Taras winning prizeFollowing our tradition of author Q&As we get lead author Taras Oleksyk to provide a bit more background on the project. Taras should be well known to readers of this blog, as previous author of the Puerto Rican “peoples parrot” genome, co-organiser of the ConGen workshop we support with studentships, as well as winner of our ICG12 prize.

What were the challenges collecting the Solenodon?

When it comes to collecting extremely rare and secretive species in a remote locations, the challenges are many.  First you have to find local contacts that will trust you and will want to work with you.  Our strategy was to develop a close relationships and collaborations with our colleagues at the Instituto Tecnológico de Santo Domingo and Universidad Autónoma de Santo Domingo.  After all, it is important that this project will open doors to many others to come, and we always assumed this to be the one of many projects to help research, education and conservation efforts in the Dominican Republic.

We have made many friends there, and through their contacts made crucial contacts in the local communities, and met people who could help us with the fieldwork.  From the local guides Nicolas and Yimel Corona (a father and son team), we have learned much about the habits and where to find these cautious nocturnal animals.  Most of the field work was done in the jungle at night, solenodons have a venomous bite, so without these local experts we stood no chance at all.  Our hunting strategy was to find the trails solenodons make during daily foraging in the leaf litter, then take our position next to these trails and ambush passing solenodons at night.  The hunter would have to wait for an animal to pass by for many hours in complete darkness and silence.  But, ironically, an unexpected challenge comes also in the form of mountains of paperwork required to do the research on an endangered species and to transport the precious DNA samples to our laboratory in the USA.

Why was it so difficult to assemble the solenodon genome and what did these challenges teach you about trying to carry out genome projects with a low budget?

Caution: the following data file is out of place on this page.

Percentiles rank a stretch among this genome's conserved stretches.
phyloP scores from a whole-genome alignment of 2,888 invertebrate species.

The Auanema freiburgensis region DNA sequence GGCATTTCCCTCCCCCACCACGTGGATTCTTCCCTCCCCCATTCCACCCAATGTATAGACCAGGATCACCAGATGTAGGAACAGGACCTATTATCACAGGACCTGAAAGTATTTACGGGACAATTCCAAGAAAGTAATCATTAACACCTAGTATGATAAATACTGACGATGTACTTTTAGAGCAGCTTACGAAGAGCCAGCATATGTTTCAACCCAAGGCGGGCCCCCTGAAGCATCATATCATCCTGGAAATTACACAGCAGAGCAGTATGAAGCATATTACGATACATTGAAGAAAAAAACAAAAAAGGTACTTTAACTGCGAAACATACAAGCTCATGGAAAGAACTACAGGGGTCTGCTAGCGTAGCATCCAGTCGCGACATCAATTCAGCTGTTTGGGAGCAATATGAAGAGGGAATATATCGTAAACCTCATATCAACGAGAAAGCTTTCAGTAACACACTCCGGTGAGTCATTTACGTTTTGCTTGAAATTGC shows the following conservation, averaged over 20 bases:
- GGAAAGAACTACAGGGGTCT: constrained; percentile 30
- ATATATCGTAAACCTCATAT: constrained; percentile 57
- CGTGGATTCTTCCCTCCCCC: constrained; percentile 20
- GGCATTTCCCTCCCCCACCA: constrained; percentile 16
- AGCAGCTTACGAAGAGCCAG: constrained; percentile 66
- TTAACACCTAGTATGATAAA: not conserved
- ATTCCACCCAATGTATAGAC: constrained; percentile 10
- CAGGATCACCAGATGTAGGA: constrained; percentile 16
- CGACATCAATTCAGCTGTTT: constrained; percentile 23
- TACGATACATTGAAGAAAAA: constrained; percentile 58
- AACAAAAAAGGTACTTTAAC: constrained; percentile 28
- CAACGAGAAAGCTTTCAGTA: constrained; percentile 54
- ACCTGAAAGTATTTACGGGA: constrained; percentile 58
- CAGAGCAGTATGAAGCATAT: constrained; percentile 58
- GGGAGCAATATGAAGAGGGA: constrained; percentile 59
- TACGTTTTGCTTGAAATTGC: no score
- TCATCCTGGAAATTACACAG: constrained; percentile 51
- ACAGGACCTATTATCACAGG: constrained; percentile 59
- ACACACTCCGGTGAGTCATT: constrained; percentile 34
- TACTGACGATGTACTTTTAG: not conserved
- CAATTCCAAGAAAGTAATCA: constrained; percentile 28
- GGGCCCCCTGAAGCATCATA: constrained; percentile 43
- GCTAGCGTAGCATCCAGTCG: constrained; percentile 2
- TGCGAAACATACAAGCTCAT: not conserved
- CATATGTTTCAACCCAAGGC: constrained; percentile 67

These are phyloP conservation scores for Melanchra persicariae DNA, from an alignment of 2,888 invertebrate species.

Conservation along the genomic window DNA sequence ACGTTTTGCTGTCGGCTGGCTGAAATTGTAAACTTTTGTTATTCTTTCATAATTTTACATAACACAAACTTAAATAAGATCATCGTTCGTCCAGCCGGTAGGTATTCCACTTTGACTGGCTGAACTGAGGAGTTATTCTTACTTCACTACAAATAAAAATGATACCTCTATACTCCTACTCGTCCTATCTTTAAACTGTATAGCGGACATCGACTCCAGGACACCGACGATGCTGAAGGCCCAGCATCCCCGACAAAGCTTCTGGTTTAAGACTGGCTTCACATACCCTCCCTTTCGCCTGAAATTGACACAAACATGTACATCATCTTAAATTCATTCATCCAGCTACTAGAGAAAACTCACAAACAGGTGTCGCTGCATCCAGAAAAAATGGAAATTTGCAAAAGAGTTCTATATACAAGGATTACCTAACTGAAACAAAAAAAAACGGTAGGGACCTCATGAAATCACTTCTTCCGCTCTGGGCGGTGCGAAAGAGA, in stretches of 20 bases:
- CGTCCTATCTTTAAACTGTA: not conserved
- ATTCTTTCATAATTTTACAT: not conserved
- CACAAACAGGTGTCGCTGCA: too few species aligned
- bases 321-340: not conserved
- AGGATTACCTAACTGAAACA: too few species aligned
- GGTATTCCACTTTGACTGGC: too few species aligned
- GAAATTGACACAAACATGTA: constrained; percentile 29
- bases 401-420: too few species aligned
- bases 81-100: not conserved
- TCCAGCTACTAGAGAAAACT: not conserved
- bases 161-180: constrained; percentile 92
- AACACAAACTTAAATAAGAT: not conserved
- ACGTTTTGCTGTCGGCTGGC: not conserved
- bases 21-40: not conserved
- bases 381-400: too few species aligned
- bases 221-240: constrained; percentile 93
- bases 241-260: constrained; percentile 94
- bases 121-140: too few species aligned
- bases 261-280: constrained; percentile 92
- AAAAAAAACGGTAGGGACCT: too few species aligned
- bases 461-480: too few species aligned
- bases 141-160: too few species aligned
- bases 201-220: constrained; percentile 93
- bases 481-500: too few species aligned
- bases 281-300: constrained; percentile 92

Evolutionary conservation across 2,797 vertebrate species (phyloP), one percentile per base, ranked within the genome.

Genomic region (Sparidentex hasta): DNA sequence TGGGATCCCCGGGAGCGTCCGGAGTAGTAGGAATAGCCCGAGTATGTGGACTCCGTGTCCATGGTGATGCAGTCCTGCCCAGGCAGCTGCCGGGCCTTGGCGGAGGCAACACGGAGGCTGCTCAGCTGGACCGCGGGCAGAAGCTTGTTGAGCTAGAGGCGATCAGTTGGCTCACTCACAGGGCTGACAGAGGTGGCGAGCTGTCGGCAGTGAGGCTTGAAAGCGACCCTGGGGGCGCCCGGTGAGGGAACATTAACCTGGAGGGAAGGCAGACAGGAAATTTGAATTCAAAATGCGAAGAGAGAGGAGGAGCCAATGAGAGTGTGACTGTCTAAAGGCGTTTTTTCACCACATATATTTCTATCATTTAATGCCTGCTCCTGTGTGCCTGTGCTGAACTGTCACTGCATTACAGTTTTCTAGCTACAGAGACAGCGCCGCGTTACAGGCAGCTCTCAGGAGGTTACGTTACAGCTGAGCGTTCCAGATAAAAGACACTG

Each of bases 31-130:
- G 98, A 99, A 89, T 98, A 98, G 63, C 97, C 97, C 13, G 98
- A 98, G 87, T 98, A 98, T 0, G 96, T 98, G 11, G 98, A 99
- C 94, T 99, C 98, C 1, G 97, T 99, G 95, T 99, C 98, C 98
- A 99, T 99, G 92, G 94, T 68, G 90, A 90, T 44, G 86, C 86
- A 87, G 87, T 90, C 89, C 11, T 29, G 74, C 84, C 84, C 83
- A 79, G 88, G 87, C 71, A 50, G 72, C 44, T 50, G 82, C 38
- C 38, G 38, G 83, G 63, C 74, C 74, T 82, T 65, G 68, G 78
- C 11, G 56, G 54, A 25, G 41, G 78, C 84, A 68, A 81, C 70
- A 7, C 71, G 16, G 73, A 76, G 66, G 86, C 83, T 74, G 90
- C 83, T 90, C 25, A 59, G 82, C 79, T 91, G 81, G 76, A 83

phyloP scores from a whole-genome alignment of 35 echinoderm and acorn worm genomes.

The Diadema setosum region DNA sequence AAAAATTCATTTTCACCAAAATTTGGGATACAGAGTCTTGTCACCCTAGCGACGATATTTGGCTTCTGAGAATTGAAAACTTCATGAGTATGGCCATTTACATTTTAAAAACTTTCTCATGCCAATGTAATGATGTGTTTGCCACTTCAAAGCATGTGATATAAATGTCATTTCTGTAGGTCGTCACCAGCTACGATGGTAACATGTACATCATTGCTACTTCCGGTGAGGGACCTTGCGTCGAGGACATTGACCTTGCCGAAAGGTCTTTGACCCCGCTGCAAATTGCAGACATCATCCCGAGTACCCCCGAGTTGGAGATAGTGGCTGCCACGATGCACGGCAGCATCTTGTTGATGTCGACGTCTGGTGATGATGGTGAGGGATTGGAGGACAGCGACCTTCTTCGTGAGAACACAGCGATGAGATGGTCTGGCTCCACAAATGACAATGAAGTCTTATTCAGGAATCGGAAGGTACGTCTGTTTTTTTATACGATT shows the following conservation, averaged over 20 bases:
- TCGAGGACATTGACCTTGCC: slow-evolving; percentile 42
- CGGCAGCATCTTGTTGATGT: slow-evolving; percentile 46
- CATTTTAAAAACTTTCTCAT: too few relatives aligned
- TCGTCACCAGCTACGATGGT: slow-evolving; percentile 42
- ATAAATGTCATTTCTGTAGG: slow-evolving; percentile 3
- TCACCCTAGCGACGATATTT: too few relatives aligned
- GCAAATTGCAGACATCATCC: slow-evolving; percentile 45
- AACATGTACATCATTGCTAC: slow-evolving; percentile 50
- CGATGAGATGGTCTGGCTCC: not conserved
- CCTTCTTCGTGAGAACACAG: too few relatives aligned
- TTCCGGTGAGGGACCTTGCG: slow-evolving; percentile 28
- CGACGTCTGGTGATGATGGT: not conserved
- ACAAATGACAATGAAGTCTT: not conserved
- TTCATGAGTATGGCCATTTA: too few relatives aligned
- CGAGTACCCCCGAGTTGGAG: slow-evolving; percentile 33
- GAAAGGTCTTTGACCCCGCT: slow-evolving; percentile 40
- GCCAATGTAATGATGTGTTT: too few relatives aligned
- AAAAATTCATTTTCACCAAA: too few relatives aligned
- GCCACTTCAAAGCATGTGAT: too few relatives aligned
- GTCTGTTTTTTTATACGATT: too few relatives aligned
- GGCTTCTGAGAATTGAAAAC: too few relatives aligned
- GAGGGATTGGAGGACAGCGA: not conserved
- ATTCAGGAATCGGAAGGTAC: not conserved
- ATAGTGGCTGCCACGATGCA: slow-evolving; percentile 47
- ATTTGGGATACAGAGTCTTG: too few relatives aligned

The main problem with whole genomic sequencing is transporting high quality genomic DNA to the lab.  We opted to extract DNA in Dominican Republic, but during the transportation the quality has decreased, and the commercial lab turned out a very low coverage per individual (5x), which is by no means a way to assemble a genome.  This was a very disheartening result and we were forced to get creative in order to rescue the project and work with the data we had.  This is where Kirill Grigorev observed an unusual genome homozygosity of the genome data in our samples.  This was a predicted result for a species that lived tens of millions of years in island isolation, but it also gave us a practical idea: if the five genome are practically the same, what if we could combine the samples to increase the coverage?  Despite initial doubts, this worked better than expected, especially in combination with the string graph approach that seems to incorporate more of our data than the de Brujn assembly methods that currently standard in the de novo genome projects.

In essence, we have come up with a low budget alternative for a genome assembly that works fairly well in highly homozygous genomes of endangered species.

What does this data tell us about the solenodon and mammalian evolution? 

Most importantly, this genome assembly allowed us to answered several important questions about solenodon evolution.  First, we have confirmed the early speciation date for Solenodons, weighing on the ongoing debate on whether the solenodons have indeed survived the demise of dinosaurs after the asteroid impact in the Caribbean.  Second we have confirmed the subspecies division on the island of Hispaniola, which has a direct implication for conservation. Third, we have confirmed the extreme homozygosity of this species, raising the next question – how can a species this homozygous can survive for so long?  Finally, we have provided a crucial piece of the data for the following comparative studies of mammalian evolution – solenodon lineage is old and it can provide insight into the early evolution of other mammals.  Solenodons have plenty of unique characters under genetic control –venom genes are just one example of these.

This research was the inaugural winner of the GigaScience prize at the International Conference on Genomics in Shenzhen at the end of last year. Presenting this work in the prize track, our international panel of judges voted it the winner of the $1000 prize and trophy. You can see a video of the talk above and also read more in the blog about the prize and its donation to the Puerto Rican students whose lives were turned upside-down by hurricane Maria. The GigaScience prize track will run again at ICG-13, and the journal will begin taking papers for it next month. Watch this space for more information.

Further Reading

Grigorev, K et al. (2018): Innovative assembly strategy contributes to understanding the evolution and conservation genetics of the endangered Solenodon paradoxus from the island of Hispaniola. GigaScience. doi: 10.1093/gigascience/giy025